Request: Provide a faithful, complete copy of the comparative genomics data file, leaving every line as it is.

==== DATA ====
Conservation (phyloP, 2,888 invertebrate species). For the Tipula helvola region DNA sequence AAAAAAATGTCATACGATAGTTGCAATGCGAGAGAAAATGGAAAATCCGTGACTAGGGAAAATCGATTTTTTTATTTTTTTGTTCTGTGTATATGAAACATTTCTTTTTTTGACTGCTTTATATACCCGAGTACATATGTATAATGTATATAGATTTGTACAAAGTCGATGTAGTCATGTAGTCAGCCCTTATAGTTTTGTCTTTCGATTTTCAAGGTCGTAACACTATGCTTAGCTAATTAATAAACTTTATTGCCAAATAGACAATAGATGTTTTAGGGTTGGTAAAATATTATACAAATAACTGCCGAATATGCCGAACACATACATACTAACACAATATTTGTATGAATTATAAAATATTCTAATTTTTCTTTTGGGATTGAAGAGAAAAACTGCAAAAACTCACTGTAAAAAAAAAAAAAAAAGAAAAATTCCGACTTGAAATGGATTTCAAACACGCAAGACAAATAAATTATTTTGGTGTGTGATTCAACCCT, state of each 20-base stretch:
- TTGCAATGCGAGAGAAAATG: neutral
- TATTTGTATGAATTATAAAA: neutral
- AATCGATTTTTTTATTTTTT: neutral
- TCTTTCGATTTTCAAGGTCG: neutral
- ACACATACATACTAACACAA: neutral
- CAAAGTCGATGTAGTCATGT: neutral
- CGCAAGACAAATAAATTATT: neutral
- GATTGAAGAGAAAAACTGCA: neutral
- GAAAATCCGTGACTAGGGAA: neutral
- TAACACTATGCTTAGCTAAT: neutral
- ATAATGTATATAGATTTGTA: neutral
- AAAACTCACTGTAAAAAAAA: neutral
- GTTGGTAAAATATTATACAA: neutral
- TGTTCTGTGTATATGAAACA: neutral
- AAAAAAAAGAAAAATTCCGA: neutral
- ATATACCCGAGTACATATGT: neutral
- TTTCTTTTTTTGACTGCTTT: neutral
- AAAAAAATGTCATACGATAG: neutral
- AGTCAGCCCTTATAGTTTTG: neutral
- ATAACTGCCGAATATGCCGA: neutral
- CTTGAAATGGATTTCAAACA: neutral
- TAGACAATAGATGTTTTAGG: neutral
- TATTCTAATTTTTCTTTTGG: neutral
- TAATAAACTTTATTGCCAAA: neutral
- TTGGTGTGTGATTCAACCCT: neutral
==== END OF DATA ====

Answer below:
Conservation (phyloP, 2,888 invertebrate species). For the Tipula helvola region DNA sequence AAAAAAATGTCATACGATAGTTGCAATGCGAGAGAAAATGGAAAATCCGTGACTAGGGAAAATCGATTTTTTTATTTTTTTGTTCTGTGTATATGAAACATTTCTTTTTTTGACTGCTTTATATACCCGAGTACATATGTATAATGTATATAGATTTGTACAAAGTCGATGTAGTCATGTAGTCAGCCCTTATAGTTTTGTCTTTCGATTTTCAAGGTCGTAACACTATGCTTAGCTAATTAATAAACTTTATTGCCAAATAGACAATAGATGTTTTAGGGTTGGTAAAATATTATACAAATAACTGCCGAATATGCCGAACACATACATACTAACACAATATTTGTATGAATTATAAAATATTCTAATTTTTCTTTTGGGATTGAAGAGAAAAACTGCAAAAACTCACTGTAAAAAAAAAAAAAAAAGAAAAATTCCGACTTGAAATGGATTTCAAACACGCAAGACAAATAAATTATTTTGGTGTGTGATTCAACCCT, state of each 20-base stretch:
- TTGCAATGCGAGAGAAAATG: neutral
- TATTTGTATGAATTATAAAA: neutral
- AATCGATTTTTTTATTTTTT: neutral
- TCTTTCGATTTTCAAGGTCG: neutral
- ACACATACATACTAACACAA: neutral
- CAAAGTCGATGTAGTCATGT: neutral
- CGCAAGACAAATAAATTATT: neutral
- GATTGAAGAGAAAAACTGCA: neutral
- GAAAATCCGTGACTAGGGAA: neutral
- TAACACTATGCTTAGCTAAT: neutral
- ATAATGTATATAGATTTGTA: neutral
- AAAACTCACTGTAAAAAAAA: neutral
- GTTGGTAAAATATTATACAA: neutral
- TGTTCTGTGTATATGAAACA: neutral
- AAAAAAAAGAAAAATTCCGA: neutral
- ATATACCCGAGTACATATGT: neutral
- TTTCTTTTTTTGACTGCTTT: neutral
- AAAAAAATGTCATACGATAG: neutral
- AGTCAGCCCTTATAGTTTTG: neutral
- ATAACTGCCGAATATGCCGA: neutral
- CTTGAAATGGATTTCAAACA: neutral
- TAGACAATAGATGTTTTAGG: neutral
- TATTCTAATTTTTCTTTTGG: neutral
- TAATAAACTTTATTGCCAAA: neutral
- TTGGTGTGTGATTCAACCCT: neutral